Alberto Olivas: One of the big themes in the recommendations was being -- how do we make people more aware of existing resources and services? So what was really neat was that it wasn't a bunch of recommendations about let's create a whole lot of government programs and services. People don't know what is available to help them. A lot of people we would call vulnerable don't think of themselves as vulnerable. So when something happens and they are without transportation, do they know what's available, how to get around town? A senior citizen suddenly can't drive anymore, their kids take their keys. Do they know how -- what is the support network for seniors to get to their medical appointments and so forth? We heard stories about people in rural Arizona that didn't know they had public transportation. They thought, oh, I thought that was just for people that are sick to get their appointments. So, there was a lot of different kinds of recommendations about how to do more awareness raising about issues, how to help people do more planning ahead of time to prepare for the future, save and retirement planning and so forth. And, so there were a lot of recommendations about what could we do at the local community level, but there were also some really strong recommendations about things the state should do.

José Cárdenas: And you indicated off camera that some of these were fairly controversial.

Alberto Olivas: Oh yeah, I was very surprised, having attended numerous Arizona Town Halls where they come out with a lot of vague, general recommendations often times. One thing I didn't expect to make it to the final report was a recommendation supported by town hall participants to increase the minimum wage to $10.50 an hour, which is more than they're pushing for at the federal level. Another recommendation that made it in was to revisit mandatory sentencing and reform how we do sentencing in our state. And then another recommendation that I think was very interesting was to establish a tax credit that people could qualify for, for conducting certain financial resiliency activities. So, if you do certain kinds of saving or asset building you can get rewarded for that in your taxes. So that would help you even further to build up your assets that can help you weather a crisis.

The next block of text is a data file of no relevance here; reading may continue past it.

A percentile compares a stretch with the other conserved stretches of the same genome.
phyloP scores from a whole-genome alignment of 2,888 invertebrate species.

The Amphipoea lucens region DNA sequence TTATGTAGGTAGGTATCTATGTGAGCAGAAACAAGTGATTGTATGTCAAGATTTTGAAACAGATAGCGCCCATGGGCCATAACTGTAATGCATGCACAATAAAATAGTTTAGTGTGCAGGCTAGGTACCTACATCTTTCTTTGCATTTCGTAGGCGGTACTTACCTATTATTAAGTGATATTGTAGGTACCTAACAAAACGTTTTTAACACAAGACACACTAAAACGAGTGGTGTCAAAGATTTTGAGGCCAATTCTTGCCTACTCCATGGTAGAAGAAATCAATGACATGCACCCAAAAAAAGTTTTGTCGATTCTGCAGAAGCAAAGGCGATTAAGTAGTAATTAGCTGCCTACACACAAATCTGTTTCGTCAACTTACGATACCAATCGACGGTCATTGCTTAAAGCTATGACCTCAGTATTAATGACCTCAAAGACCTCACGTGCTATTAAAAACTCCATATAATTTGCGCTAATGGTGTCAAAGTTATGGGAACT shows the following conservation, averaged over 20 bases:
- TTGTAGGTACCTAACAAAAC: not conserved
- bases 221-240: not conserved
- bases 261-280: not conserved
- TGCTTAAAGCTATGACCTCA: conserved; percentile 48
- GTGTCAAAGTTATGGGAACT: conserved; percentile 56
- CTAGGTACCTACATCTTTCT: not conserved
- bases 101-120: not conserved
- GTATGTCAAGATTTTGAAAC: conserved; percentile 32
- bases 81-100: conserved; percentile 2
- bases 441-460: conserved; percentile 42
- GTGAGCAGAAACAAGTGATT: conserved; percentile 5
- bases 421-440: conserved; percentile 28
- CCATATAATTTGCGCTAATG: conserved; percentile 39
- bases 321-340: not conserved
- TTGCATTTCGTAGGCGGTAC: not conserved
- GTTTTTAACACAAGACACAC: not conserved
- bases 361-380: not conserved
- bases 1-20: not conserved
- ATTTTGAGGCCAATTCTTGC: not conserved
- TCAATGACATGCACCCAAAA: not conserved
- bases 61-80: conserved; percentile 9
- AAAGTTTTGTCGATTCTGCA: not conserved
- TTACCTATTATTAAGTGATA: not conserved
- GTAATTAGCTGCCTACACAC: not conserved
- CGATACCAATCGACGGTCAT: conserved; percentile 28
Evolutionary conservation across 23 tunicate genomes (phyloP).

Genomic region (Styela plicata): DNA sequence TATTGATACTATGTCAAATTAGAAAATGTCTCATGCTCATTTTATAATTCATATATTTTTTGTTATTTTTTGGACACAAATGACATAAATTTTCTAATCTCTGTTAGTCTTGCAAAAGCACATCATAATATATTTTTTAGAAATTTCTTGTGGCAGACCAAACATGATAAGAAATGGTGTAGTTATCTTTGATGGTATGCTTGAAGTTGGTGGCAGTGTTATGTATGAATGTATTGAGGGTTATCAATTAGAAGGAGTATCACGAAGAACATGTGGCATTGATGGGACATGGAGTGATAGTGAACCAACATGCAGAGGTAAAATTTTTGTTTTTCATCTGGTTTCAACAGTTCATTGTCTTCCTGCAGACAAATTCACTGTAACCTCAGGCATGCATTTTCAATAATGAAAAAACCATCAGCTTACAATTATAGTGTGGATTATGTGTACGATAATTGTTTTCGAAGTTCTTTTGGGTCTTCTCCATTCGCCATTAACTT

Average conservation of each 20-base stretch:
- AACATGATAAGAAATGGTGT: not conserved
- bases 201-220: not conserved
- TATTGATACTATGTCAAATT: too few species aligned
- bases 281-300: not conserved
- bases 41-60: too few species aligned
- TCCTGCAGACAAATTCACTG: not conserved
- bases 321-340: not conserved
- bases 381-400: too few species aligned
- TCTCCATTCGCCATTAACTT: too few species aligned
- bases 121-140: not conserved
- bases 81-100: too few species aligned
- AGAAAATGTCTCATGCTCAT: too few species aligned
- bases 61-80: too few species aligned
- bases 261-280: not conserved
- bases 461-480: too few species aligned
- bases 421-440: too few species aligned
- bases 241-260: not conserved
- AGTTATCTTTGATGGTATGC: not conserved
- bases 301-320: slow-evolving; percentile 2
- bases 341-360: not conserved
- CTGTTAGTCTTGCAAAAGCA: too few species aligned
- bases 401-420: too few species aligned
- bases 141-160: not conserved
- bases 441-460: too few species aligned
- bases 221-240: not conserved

José Cárdenas: One of the things that struck me about Dean Koppell's comments on this subject was that the problem's so big it's hard to get your arms around it. David talked about differences between urban and rural areas. How do you come to consensus to a point where you can make recommendations like these?